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FAQ

Brand O-Rings Size Chart

Scubapro to AS568 standard O-Ring sizes

EPDM: Ethylene Propylene Diene Monomer rubber

NBR: Nitrile Rubber

FKM: Fluoro Rubber / Viton

PU: Polyurethane Elastomer   

  

Scubapro Part №
AS568
SHORE A
MATERIAL
01-050-108
-00390NBR
01-050-110
-00370FKM
01-050-117
-00685EPDM
01-050-421
-00690PU
01-050-120
-00770NBR
01-050-126
-00885EPDM
01-050-422
-00885PU
01-050-394
-01090FKM
01-050-132
-01070NBR
01-050-136
-01085EPDM
01-050-137
-01085PU
01-050-138
-01185EPDM
01-050-143
-01190FKM
01-050-424
-01185PU
01-050-145
-01285EPDM
01-050-403
-01290FKM
01-050-425
-01285PU
01-050-147
-01385EPDM
01-050-347
-01485EPDM
01-050-420
-01485PU
01-050-158
-01585EPDM
01-050-396
-01590FKM
01-050-427
-01585PU
01-050-160
-01670NBR
01-050-161
-01770EPDM
01-050-162
-01770NBR
01-050-395
-01770FKM
01-050-177
-02280EPDM
01-050-407
-02270FKM
01-050-179
-02270PU
01-050-164
-02770NBR
01-050-385
-10970NBR
01-050-193
-11185EPDM
01-050-428
-11185PU
01-050-195
-11180FKM
01-050-363
2,2x1 mm70NBR
01-050-323
-12550NBR
01-050-360-17970NBR


Download Our Scubapro O-Rings Size Chart

Apeks to AS568 standard O-Ring sizes

EPDM: Ethylene Propylene Diene Monomer rubber

NBR: Nitrile Rubber

FKM: Fluoro Rubber / Viton

     

 Apeks Part №
AS568
SHORE A
MATERIAL
AP6403
-00490NBR
AP1299
-00685EPDM
AP1282-00770NBR
AP1154
-01075FKM
AP1409
-01170EPDM
AP1445
-01270EPDM
AP1410
-01370EPDM
AP1159
-01475FKM
AP1267
-01575FKM
AP1298-01770NBR
AP4089-01870NBR
AP1438
-01970EPDM
AP1420
-02470NBR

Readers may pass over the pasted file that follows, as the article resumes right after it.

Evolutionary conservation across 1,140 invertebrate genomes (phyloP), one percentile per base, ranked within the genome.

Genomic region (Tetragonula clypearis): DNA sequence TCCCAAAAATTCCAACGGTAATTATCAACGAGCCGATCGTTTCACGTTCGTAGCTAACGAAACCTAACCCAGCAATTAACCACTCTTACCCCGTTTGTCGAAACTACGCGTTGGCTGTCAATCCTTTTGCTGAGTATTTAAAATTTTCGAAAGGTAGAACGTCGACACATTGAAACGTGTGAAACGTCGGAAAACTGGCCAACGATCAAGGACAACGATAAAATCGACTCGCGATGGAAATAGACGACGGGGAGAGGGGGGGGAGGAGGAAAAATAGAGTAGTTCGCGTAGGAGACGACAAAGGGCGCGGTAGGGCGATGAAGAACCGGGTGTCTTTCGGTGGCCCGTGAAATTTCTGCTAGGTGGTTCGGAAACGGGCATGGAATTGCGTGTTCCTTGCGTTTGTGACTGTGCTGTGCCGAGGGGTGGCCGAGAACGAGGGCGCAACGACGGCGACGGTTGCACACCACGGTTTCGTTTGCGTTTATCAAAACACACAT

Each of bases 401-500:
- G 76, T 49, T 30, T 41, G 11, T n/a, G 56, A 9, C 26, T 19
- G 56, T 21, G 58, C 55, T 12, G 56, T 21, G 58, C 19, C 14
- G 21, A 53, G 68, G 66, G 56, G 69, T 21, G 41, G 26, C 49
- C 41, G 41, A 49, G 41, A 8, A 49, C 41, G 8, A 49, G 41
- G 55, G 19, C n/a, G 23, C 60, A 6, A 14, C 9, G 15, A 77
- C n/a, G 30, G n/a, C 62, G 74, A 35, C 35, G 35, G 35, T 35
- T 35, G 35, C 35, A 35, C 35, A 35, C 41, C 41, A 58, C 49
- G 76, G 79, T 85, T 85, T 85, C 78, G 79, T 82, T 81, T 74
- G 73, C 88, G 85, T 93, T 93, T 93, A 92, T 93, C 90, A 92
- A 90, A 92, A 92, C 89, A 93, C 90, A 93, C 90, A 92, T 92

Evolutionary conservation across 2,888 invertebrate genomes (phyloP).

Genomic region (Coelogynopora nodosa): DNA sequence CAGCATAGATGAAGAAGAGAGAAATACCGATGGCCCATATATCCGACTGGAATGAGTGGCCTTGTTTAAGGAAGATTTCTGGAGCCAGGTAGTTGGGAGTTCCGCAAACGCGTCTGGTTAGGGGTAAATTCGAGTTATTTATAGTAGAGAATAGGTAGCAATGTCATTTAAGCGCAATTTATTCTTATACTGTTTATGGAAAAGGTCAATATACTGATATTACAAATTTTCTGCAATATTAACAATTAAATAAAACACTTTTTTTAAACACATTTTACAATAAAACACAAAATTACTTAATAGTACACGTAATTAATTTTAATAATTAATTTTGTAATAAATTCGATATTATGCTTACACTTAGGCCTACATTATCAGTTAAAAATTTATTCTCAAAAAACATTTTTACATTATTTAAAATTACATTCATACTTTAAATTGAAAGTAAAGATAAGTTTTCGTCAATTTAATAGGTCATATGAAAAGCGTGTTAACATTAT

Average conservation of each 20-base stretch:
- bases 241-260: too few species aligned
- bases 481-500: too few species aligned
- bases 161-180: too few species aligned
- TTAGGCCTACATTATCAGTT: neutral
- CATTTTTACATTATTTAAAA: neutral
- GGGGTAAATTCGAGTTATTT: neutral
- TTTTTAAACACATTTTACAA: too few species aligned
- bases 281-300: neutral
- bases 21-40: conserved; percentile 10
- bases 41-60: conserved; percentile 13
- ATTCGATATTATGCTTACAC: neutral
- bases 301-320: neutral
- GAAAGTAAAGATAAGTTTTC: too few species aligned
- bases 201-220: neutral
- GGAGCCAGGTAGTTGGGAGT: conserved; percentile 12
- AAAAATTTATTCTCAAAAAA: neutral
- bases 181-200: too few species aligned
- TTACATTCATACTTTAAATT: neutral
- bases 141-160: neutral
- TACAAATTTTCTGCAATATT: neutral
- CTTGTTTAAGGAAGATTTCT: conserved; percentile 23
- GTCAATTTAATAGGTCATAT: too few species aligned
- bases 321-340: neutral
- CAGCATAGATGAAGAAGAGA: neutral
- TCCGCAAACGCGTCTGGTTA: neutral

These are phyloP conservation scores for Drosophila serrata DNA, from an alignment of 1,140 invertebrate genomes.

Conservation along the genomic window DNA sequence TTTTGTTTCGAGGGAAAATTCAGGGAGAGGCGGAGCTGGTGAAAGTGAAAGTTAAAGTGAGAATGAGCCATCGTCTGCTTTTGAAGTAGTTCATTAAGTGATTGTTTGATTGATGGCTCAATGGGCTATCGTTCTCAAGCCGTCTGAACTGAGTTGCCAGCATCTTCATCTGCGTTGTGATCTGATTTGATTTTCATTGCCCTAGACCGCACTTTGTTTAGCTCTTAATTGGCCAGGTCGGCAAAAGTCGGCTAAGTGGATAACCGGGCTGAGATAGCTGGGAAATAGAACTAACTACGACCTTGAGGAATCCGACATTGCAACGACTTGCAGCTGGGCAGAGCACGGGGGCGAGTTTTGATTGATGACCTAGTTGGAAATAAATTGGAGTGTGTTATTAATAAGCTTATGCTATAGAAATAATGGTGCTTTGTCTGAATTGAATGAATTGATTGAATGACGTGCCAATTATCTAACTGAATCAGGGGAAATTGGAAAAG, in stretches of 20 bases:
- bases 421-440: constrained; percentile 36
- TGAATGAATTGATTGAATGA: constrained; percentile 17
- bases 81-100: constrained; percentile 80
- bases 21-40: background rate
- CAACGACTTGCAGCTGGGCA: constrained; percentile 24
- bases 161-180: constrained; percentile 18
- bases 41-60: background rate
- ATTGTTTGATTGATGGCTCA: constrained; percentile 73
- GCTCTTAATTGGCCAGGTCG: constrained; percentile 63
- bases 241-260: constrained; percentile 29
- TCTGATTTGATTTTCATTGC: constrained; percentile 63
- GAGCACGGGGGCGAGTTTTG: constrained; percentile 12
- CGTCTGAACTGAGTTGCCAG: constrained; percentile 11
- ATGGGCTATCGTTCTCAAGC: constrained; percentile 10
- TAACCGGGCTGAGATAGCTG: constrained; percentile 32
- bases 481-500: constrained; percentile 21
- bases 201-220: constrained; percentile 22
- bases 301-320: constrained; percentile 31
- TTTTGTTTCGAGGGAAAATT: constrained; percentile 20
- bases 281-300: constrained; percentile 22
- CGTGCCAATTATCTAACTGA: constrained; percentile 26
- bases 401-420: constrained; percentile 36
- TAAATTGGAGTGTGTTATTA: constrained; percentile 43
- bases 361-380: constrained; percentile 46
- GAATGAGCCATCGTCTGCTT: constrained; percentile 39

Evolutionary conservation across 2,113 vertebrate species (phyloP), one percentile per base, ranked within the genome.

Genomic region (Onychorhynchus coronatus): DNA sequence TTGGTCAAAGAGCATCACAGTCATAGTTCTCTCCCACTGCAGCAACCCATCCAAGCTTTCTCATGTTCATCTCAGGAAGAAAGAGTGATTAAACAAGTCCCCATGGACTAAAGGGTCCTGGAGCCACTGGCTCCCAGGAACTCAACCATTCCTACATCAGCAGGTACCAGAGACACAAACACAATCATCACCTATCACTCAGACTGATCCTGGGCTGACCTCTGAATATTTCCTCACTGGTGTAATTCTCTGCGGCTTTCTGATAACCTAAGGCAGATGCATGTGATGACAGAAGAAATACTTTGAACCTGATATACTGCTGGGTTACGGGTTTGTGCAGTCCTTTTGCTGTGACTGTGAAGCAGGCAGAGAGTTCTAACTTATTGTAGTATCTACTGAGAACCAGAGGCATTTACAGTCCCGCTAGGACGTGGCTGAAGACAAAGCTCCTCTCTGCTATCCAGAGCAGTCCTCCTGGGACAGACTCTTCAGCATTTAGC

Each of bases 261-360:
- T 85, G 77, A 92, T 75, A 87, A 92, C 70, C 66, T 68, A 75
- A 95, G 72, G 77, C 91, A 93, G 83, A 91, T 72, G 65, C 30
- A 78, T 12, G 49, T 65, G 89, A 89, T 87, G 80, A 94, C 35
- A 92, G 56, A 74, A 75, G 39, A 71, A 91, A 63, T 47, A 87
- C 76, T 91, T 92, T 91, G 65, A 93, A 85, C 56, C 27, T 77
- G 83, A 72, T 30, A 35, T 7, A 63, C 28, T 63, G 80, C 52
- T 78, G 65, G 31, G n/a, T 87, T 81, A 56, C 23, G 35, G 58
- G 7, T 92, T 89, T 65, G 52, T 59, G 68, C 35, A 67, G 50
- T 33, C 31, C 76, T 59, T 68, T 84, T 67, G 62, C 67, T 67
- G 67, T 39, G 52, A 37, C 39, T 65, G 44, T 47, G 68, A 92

AP2013-02770NBR
AP1166
-11175FKM
AP1405-11370NBR
AP1505-11470NBR
AP1277-11970NBR
AP1278-21370NBR
AP7502-61070NBR
AP2041
1,7 x 1 mm70EPDM
AP5711
2,5 x 1 mm75FKM
AP130015 x 1,5 mm70NBR


Mares to AS568 standard O-Ring sizes

EPDM: Ethylene Propylene Diene Monomer rubber

NBR: Nitrile Rubber

FKM: Fluoro Rubber / Viton

     

 Mares Part №
AS568
SHORE A
MATERIAL
46110101
-00670EPDM
46110205
-01070EPDM
46110107
-01170EPDM
46110108 
-01270EPDM
46110215
-01370EPDM
46110211
-01490NBR
46110225
-01770EPDM
46110247
-11175FKM
46200559
15 x 4 mm70EPDM
46110106
-61070NBR



Sherwood to AS568 standard O-Ring sizes

EPDM: Ethylene Propylene Diene Monomer rubber

NBR: Nitrile Rubber

FKM: Fluoro Rubber / Viton

     

 Sherwood Part №
AS568
SHORE A
MATERIAL
6121-122
-00470NBR
5121-101
-00670EPDM
G007A
-00770NBR
6110-129
-00870EPDM

6121-135 

6400-113

-00970NBR

5121-104 

6110-119 

6161-101 

6121-137

-01070NBR
5121-104
-01170EPDM
6400-115
-01370EPDM
5121-105
-01470EPDM
5121-106
-01570EPDM
6400-125
-01670NBR
6400-102
-02070NBR
5110-107
-02270EPDM

6110-131

6400-107

-02370NBR
6110-125
-02470NBR
5110-109-02570NBR
5121-102
-10670NBR
6121-129
-10770NBR
6400-138
-11170FKM
6500-112
1,95 x 1 mm70NBR

6121-141

6110-123

-90370NBR
6400-135
-90570NBR

6110-115 

6121-104

-90670NBR


Scuba Diving O-Rings

Black is the normal color to be used and in fact, offers the optimum performance. Viton Black is stronger, more stable, and more elastic, even after continuous exposure to extreme conditions associated with the scuba diving sport (i.e. salt water, UV light, high temperature etc.). We recommend that you use a black Viton for your diving gear.
Green is the color of choice in Europe for color-coding Viton, whereas brown is the color in the US.  






Characteristics of Viton® O-Rings, Seals & Gaskets

Temperature range: -20°F to 400°F (-29°C to 204°C)

Standard hardness: 70-75 Shore A

Hardness range: 50-95

Standard colors: black, brown